Sunday, September 10, 2023

Waves of the Ocean

 “Nobody said it was easy, it's such a shame for us to part. Nobody said it was easy, no one ever said it would be this hard; oh take me back to the start.” ~ Coldplay

It’s been ten years since my father’s passing, and these lyrics still hit. These were the lyrics that rang in my car radio in the wake of my fathers death as the weight of the words reminded me of him and hit me like a ton of bricks, before I found myself weeping behind the wheel. Now, ten years later, and the song doesn’t make me a sobbing mess, but it always gets me choked up. And I find myself wondering - really, why is it so hard? Losing a parent; ten years later certain days still trip me up; ten years later I’m not a blubbering mess like I was that first year after (hell first few years after), but the pain of losing my father is still very real. 

Like clockwork, the loaming start of September gets me riding that grief coaster. I’m reminded more of those stark and vivid memories of his deteriorating health. His once tall and stocky body turned thin and frail. Chemotherapy and how it made him perpetually exhausted. The image of my father hunched over, as I watched him inch down the front porch in a walker. This was a man who would hoist me on his shoulders, now he barely had the strength to walk. When we started in-home hospice for him, he lost his ability to speak. The times we’d feed him, give him water, sit and talk by his bedside just to be with him - it was all we could do as his time was quickly approaching. As much as I try, this time of year, I can’t escape this coaster, or these painful memories. 

And September 3rd always wakes me up at the exact time my mom came rushing in to tell me he was gone - 3:52am. Her sobbing tears echo in my ear; my heavy footsteps down the hall to his body flash in my mind; his lifeless body as I weep to my knees at his bedside are always so vivid on that day. But then I’m hit with his sweet smile and the glimmer in his eye when he’d genuinely smile or laugh; or his great big hugs; watching him iron his work shirts and tie his work tie in the living room mirror in the morning, or put his Aramis cologne on. The memory of them pulling a white sheet over his body before they rolled him out of the house after 6am; summer camping trips as he’d teach me and my siblings how to pitch a tent, sitting by the campfire listening to him talk about and point to the constellations; later that day in the mortuary standing as close as I possibly could to him; stroking his face; studying his expression; and not wanting to leave his side.  I couldn’t leave!  Don’t make me leave you dad!  Dad, please don’t leave me!!!  Please - is all I could scream in my mind. His barefoot walks to the school bus stop as a kid; tickle monster wrestling in his lap paired with him pushing me on our front yard blue rope and wood plank swing that hung from a great and grand ficus tree. The morning after his passing a crying into a bowl of Cheerios as the pain of his death still stabbed hard; mornings with my dad as we’d sit on the front porch and chat over our morning coffee.  It’s really like that - a constant juxtaposition of memories whirling through my mind on that day. I’m willing to admit this time of year always gets me feeling a little like Eeyore in the Hundred Acre Woods, gray cloud and all.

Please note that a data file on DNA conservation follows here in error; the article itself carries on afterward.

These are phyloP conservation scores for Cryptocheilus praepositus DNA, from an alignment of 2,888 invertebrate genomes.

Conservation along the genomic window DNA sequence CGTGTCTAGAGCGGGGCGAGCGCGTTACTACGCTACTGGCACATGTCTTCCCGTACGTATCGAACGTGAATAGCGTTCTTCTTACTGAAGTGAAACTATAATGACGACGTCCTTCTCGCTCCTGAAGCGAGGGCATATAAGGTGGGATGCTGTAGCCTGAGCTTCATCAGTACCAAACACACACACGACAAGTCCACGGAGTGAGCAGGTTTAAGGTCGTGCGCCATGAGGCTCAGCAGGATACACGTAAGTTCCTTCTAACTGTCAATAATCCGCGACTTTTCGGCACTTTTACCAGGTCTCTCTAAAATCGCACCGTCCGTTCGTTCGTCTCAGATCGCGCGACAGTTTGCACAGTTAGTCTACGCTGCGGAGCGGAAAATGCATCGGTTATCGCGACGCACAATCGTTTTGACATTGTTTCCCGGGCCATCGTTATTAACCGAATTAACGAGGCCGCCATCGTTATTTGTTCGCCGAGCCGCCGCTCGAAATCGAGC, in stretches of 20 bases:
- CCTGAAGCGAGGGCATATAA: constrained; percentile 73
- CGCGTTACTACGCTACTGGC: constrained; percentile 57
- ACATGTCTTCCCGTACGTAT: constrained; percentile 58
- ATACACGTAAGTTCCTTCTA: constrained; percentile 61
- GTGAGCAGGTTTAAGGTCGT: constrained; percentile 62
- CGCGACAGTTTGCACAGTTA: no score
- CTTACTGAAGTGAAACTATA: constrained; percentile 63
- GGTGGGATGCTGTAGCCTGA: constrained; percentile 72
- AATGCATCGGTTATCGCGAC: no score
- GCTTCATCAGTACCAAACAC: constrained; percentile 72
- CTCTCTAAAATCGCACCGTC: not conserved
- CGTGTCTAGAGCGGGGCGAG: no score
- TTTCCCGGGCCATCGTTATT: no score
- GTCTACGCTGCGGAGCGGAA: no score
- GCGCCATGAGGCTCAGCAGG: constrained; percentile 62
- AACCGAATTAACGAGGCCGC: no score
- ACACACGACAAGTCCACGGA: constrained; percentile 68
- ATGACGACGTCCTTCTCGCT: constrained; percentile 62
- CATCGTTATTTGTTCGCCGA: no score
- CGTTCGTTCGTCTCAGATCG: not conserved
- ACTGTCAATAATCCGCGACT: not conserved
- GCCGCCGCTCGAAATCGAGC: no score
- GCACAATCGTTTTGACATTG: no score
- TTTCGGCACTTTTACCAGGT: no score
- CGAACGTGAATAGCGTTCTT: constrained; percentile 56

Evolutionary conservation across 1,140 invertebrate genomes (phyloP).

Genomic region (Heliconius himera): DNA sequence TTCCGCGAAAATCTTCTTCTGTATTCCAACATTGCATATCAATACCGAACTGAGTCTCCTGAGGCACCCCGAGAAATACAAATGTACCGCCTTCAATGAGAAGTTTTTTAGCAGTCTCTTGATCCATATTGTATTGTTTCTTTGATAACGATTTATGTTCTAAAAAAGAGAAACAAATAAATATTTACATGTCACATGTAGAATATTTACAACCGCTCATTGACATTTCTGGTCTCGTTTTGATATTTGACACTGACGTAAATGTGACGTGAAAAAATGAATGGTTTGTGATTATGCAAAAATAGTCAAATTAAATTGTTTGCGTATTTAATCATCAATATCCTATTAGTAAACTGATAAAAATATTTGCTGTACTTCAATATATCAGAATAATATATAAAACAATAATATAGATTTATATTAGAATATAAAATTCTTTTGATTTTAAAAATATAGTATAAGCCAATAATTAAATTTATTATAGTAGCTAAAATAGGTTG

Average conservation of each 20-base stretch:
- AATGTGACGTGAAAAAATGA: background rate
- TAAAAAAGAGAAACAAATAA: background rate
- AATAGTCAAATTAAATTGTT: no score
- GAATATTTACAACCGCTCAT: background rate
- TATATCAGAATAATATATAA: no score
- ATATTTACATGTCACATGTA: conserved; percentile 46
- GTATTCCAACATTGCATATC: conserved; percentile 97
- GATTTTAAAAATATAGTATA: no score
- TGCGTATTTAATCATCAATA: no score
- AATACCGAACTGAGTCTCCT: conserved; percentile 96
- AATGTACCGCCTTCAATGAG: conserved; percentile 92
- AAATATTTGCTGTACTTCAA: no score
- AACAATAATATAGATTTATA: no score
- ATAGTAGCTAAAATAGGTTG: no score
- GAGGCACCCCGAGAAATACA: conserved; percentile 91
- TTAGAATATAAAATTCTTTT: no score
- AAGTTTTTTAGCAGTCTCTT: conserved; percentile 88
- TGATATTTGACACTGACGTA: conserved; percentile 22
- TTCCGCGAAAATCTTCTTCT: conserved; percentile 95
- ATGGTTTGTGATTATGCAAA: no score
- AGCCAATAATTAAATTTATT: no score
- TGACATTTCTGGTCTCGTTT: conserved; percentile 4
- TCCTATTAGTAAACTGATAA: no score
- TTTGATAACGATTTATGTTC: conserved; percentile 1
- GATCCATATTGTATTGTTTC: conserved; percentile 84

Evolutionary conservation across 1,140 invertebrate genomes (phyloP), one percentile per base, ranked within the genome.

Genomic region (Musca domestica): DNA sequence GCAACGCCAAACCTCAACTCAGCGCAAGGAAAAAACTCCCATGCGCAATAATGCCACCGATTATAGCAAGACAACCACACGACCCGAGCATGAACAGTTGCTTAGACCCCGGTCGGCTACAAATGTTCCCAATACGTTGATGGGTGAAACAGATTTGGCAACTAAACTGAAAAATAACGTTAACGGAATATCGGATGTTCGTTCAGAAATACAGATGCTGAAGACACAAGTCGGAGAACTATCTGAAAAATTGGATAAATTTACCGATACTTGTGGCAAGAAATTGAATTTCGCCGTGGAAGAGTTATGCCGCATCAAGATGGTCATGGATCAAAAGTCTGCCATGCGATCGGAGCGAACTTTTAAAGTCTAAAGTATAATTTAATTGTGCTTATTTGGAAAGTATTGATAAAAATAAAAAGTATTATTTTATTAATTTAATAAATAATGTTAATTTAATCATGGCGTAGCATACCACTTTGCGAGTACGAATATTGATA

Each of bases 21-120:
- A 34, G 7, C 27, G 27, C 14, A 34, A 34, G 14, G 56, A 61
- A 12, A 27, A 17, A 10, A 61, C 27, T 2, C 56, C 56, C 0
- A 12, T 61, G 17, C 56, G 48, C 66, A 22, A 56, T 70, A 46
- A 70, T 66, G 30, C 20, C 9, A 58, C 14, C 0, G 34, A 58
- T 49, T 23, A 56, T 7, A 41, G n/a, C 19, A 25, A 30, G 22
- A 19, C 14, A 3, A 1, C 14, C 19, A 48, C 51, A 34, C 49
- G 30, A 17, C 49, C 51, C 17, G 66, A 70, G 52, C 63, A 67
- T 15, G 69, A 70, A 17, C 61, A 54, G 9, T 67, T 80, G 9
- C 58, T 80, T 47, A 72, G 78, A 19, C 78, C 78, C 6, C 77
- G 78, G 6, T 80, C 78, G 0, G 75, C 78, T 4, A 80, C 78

In a recent conversation with my therapist on the subject he didn’t go to the stages of grief: denial, anger, bargaining, depression, and acceptance. Rather he spoke about the four tasks of grief: acceptance, processing the pain, adjusting to a new life (some people might call it “the new normal”), and finally staying connected with the deceased while embarking on a new life. While I know the stages of grief all too well, I like to think I’ve done a fair job of the four tasks, including staying connected while moving forward. One shoulder blade tattoo of my father, a drawing I did of him that now hangs framed above my teacher desk at work, countless blog entries of him (including this one), retelling stories of his life and taking moments to treasure those moments, remembering his essence and temperament during crucial moments to get me through and come to decisions, appreciating the older I get, how I look more and more like him - like a chip off the old block. But it’s this time of year that makes me question. How much of these grieving tasks have I really accomplished if I’m just thrown right back to those vivid memories and pain? Am I to be tormented every year this time of year? Some of me tries to make sense of it humoristically by saying “it’s the Pieces in me,”or “I’ve always been particularly sensitive.”